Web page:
Oxidation Number in Superoxide and Peroxide

Alkali and alkaline earth metals react with oxygen to form a list of binary compounds like monoxides (M2O), peroxides (M2O2), and superoxide (MO2). These elements are the only known example of the formation of superoxide. The oxidation number of oxygen in alkali (lithium, sodium) and alkaline earth metals (magnesium, calcium) peroxide and superoxide are -1 and -½ respectively. Fluorine is more electronegative than oxygen. Therefore, fluorine in the periodic table chart forms monoxide and peroxide compounds with alkali and alkaline earth metals define the oxidation number = -1.

Oxidation Numbers of Atoms in Compounds

Common and most stable oxidation number or state of transition metals among the periodic table chemical elements

Manganese in potassium permanganate

Let the finding oxidation number of manganese (Mn) in potassium permanganate (KMnO4) = x. Therefore, according to the above rule, (+1) + x + 4(-2) = 0; or, x = +7.

Chromium in dichromate ion

Let the oxidation number of chromium in dichromate ion (Cr2O7-2) = x. Therefore, 2x + 7(-2) = -2; or, x = +6.

Both nitrogen in ammonium nitrate

Ammonium nitrate (NH4NO3) present as a cation NH4+ and NO3 ion, let the oxidation number of nitrogen in NH4+ = x and NO3 = y. Therefore, x + 3(+1) = +1; or, x = 0 and y + 3(-2) = -1;
or, y= +5.

Both chlorine atoms in bleaching powder

In bleaching powder, chemical formula Ca(OCl)Cl, one chlorine combine with oxygen to form OCl ion and another chlorine atom form Cl ion with the oxidation number of chlorine = +1 and -1 respectively.

Phosphorus in Pyrophosphoric acid

Let the oxidation state of phosphorus in pyrophosphoric acid ( H4P2O7) = x. Therefore, 4(+1) + 2x + 7(-2) = 0, or x = +5

Question: How to determine the oxidation state or number of phosphorus in Ba(H2PO2)2?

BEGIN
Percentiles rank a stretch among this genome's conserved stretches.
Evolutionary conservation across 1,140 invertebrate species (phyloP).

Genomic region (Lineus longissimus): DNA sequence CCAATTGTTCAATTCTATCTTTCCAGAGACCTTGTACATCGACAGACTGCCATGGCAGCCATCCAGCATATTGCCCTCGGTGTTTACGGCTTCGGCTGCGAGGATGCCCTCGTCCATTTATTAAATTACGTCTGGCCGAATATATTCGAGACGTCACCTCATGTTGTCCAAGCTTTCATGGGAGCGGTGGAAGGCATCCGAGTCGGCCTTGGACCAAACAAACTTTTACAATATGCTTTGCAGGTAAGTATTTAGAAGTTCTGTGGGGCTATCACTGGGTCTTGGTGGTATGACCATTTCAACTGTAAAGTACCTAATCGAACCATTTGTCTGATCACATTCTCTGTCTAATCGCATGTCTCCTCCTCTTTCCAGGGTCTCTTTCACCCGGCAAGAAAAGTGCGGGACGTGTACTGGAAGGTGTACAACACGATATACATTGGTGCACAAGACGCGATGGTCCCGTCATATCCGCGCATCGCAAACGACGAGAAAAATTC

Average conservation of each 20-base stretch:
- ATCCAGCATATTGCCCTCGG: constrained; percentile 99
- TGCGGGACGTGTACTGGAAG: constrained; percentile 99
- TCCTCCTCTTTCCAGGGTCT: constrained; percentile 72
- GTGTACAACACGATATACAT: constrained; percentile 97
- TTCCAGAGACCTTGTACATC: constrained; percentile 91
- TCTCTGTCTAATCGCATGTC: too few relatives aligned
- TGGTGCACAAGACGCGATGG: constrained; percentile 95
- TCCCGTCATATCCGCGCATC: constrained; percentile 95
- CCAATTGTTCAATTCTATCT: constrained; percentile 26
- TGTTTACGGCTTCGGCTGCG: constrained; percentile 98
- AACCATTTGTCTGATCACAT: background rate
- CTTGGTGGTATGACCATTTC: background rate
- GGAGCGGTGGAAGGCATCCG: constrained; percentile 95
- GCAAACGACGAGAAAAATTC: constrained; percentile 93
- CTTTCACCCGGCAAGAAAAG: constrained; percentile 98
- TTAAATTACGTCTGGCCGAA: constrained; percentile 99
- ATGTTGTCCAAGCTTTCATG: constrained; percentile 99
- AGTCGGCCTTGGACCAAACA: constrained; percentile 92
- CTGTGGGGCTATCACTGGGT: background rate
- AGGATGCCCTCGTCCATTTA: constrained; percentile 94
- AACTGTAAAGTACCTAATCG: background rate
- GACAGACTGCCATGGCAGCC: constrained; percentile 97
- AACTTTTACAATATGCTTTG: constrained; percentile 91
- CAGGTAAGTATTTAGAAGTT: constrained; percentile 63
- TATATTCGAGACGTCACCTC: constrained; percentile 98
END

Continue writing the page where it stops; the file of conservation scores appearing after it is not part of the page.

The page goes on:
Answer: According to the rules, the oxidation state hydrogen and oxygen in Ba(H2PO2)2 are +1 and -2 respectively and phosphorus = x. Therefore, (+2) + 2{2(+1) + x + 2(-2)} = 0; or, x = +1.

Sulfur in sulfuric acid

Let the oxidation state or number of sulfur in sulfuric acid (H2SO4) = x. Therefore, 2(+1) + x + 4(-2) = 0; or x = +6.

Metals in coordination compounds

Metal ions ion in a coordination compound possesses two kinds of valency like primary and secondary valency. According to the Werner theory, primary valency equated with the oxidation state and secondary valency coordination numbers of the coordination complex. For example, in [Cr(NH3)6]Cl3 complex, the coordination number of chromium = 6 and oxidation number or state of chromium = +3, ammonia (NH3) molecule = 0, and chlorine ion (Cl) = -1. In the iron pentacarbonyl or Fe(CO)5 complex, the oxidation state of carbonyl (CO) and iron have zero.

Question: Calculate the oxidation state of iron in [Fe(H2O)5(NO)+]SO4.
Answer: Let the oxidation number of iron in [Fe(H2O)5NO+]SO4 = x and water, NO+ and sulfate ion = 0, +1, and -2 respectively. Therefore, x + 5(0) + (+1) – 2 = 0; or, x = +1.

Question: How to finding the oxidation state of chromium in CrO5 in chemistry?
Answer: Due to the peroxy linkage oxidation state or number of chromium in CrO5 = +6.

Carbon in acetone compounds

Let the oxidation numbers of carbon in acetone compounds = x and hydrogen and oxygen +1 and -2 respectively. According to the above rule, 3x + 6(+1) + (-2) = 0, or x = -(4/3).

Oxidation Number of Carbon Compounds

Oxidation numbers of the list of hydrocarbon or carbon compounds like methane (CH4), methyl chloride (CH3Cl), dichloromethane (CH2Cl2), chloroform (CHCl3), and carbon tetrachloride (CCl4) are -4, -2, 0, +2, +4 respectively. But Sugar, glucose, formaldehyde, etc are the examples in organic chemistry where the oxidation number or state of chemical element carbon on these compounds is always zero.